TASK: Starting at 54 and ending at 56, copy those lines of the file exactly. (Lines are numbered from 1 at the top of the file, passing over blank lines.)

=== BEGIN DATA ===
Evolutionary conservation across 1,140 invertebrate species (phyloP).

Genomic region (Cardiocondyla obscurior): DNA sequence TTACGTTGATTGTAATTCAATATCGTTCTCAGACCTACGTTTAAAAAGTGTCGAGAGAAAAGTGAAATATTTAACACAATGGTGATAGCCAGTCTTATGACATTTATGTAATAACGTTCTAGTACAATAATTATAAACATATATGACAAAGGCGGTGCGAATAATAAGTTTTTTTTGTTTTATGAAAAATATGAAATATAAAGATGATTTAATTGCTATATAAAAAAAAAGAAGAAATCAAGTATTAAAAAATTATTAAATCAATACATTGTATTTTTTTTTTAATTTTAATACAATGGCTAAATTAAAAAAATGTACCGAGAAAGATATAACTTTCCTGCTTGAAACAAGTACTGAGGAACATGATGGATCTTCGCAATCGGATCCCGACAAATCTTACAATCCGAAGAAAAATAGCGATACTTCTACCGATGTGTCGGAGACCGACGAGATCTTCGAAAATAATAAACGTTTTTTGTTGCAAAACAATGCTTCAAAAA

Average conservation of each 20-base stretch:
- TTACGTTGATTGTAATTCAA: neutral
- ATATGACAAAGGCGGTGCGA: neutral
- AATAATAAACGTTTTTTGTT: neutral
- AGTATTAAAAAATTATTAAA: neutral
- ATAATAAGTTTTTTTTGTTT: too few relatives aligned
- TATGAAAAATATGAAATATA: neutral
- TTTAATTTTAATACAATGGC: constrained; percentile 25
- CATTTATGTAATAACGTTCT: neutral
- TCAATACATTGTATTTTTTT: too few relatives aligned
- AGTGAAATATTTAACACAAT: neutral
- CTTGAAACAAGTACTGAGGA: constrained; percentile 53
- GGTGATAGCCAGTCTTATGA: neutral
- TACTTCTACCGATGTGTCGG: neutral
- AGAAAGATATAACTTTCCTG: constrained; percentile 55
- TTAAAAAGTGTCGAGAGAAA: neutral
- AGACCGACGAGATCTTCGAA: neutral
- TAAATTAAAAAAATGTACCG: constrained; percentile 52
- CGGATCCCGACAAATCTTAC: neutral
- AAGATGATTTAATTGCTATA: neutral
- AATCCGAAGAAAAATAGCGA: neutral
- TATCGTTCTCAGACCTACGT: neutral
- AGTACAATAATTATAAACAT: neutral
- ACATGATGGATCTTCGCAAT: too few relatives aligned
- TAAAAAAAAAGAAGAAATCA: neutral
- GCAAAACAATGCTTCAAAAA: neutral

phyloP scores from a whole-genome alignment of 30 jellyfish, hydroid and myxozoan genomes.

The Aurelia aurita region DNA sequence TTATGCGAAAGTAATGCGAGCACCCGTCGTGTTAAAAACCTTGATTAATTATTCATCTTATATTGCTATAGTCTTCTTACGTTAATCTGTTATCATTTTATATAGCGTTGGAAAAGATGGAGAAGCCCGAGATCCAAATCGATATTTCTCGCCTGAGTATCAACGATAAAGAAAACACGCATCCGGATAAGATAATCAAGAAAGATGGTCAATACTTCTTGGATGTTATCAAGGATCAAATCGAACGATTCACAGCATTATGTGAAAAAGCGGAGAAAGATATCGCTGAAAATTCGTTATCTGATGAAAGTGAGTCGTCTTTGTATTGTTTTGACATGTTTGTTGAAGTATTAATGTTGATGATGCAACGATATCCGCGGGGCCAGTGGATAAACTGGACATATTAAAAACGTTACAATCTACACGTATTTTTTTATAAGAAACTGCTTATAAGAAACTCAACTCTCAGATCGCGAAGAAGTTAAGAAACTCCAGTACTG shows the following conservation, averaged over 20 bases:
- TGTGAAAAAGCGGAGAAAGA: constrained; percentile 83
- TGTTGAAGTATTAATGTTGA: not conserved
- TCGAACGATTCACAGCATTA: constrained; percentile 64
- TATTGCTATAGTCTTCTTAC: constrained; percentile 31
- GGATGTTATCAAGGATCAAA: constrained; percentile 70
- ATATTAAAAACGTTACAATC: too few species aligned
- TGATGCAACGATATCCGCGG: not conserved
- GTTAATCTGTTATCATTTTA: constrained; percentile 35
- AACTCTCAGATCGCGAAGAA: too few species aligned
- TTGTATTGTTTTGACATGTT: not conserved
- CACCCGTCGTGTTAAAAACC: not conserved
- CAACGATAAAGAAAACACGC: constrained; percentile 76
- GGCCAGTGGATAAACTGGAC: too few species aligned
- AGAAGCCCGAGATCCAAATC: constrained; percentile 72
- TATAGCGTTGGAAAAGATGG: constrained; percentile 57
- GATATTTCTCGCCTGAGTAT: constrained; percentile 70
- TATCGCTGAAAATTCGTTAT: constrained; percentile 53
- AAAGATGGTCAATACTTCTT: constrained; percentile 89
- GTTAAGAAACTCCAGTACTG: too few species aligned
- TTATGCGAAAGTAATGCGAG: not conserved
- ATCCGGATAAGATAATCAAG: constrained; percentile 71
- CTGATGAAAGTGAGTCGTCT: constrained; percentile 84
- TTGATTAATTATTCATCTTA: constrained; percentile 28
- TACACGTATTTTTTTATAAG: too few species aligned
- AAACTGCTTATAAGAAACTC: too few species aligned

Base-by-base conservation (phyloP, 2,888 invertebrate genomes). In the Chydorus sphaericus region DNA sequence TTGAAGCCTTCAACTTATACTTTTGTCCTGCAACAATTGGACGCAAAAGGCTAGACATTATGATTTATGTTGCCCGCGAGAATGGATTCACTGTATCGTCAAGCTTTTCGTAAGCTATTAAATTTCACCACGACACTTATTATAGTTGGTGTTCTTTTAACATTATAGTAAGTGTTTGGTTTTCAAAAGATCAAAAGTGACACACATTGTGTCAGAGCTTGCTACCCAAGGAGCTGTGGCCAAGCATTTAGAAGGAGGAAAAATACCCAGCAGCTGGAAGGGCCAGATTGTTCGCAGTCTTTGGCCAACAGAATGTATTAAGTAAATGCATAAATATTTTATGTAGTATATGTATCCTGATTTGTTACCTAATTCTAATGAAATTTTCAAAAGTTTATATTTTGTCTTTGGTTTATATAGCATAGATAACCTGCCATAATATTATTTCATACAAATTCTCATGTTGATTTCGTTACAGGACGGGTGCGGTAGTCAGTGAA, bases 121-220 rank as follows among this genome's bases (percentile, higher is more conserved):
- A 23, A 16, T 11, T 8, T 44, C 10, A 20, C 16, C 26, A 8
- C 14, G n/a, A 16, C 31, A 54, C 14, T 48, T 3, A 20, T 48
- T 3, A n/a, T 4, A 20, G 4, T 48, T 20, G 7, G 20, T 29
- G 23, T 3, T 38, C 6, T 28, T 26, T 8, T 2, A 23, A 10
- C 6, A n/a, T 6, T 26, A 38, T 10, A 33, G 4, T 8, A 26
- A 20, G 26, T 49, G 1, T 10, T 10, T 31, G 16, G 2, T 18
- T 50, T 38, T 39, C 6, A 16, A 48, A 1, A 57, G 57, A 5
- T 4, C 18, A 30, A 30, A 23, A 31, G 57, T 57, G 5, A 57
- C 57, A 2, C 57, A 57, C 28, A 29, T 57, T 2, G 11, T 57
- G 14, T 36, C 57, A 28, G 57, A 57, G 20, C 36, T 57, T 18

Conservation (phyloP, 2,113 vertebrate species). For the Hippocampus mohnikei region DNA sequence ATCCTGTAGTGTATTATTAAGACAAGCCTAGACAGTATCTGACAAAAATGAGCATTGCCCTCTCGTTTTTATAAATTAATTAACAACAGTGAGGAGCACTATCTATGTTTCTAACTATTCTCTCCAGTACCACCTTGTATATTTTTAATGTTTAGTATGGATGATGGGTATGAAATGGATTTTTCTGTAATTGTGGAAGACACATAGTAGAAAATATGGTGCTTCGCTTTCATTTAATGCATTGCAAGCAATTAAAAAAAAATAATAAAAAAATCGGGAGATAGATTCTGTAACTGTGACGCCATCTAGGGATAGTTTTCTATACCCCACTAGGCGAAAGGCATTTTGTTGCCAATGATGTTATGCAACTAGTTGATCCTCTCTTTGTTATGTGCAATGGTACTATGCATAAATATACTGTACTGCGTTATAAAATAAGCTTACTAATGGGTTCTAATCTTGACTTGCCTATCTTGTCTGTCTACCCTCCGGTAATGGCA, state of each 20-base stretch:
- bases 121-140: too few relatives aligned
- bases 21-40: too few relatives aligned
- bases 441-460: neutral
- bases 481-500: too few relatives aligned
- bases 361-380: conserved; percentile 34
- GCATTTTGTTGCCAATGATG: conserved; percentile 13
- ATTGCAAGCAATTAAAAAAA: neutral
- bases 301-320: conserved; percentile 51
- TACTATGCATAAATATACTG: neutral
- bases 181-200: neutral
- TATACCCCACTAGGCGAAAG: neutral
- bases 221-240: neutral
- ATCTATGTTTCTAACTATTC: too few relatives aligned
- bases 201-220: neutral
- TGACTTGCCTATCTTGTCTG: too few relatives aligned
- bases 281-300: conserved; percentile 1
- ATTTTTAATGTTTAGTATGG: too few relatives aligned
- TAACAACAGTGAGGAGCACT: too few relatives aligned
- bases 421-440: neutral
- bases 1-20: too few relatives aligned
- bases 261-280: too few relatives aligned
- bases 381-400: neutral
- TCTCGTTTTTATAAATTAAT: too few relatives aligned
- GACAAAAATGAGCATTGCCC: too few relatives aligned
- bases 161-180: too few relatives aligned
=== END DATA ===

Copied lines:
- TACACGTATTTTTTTATAAG: too few species aligned
- AAACTGCTTATAAGAAACTC: too few species aligned

Base-by-base conservation (phyloP, 2,888 invertebrate genomes). In the Chydorus sphaericus region DNA sequence TTGAAGCCTTCAACTTATACTTTTGTCCTGCAACAATTGGACGCAAAAGGCTAGACATTATGATTTATGTTGCCCGCGAGAATGGATTCACTGTATCGTCAAGCTTTTCGTAAGCTATTAAATTTCACCACGACACTTATTATAGTTGGTGTTCTTTTAACATTATAGTAAGTGTTTGGTTTTCAAAAGATCAAAAGTGACACACATTGTGTCAGAGCTTGCTACCCAAGGAGCTGTGGCCAAGCATTTAGAAGGAGGAAAAATACCCAGCAGCTGGAAGGGCCAGATTGTTCGCAGTCTTTGGCCAACAGAATGTATTAAGTAAATGCATAAATATTTTATGTAGTATATGTATCCTGATTTGTTACCTAATTCTAATGAAATTTTCAAAAGTTTATATTTTGTCTTTGGTTTATATAGCATAGATAACCTGCCATAATATTATTTCATACAAATTCTCATGTTGATTTCGTTACAGGACGGGTGCGGTAGTCAGTGAA, bases 121-220 rank as follows among this genome's bases (percentile, higher is more conserved):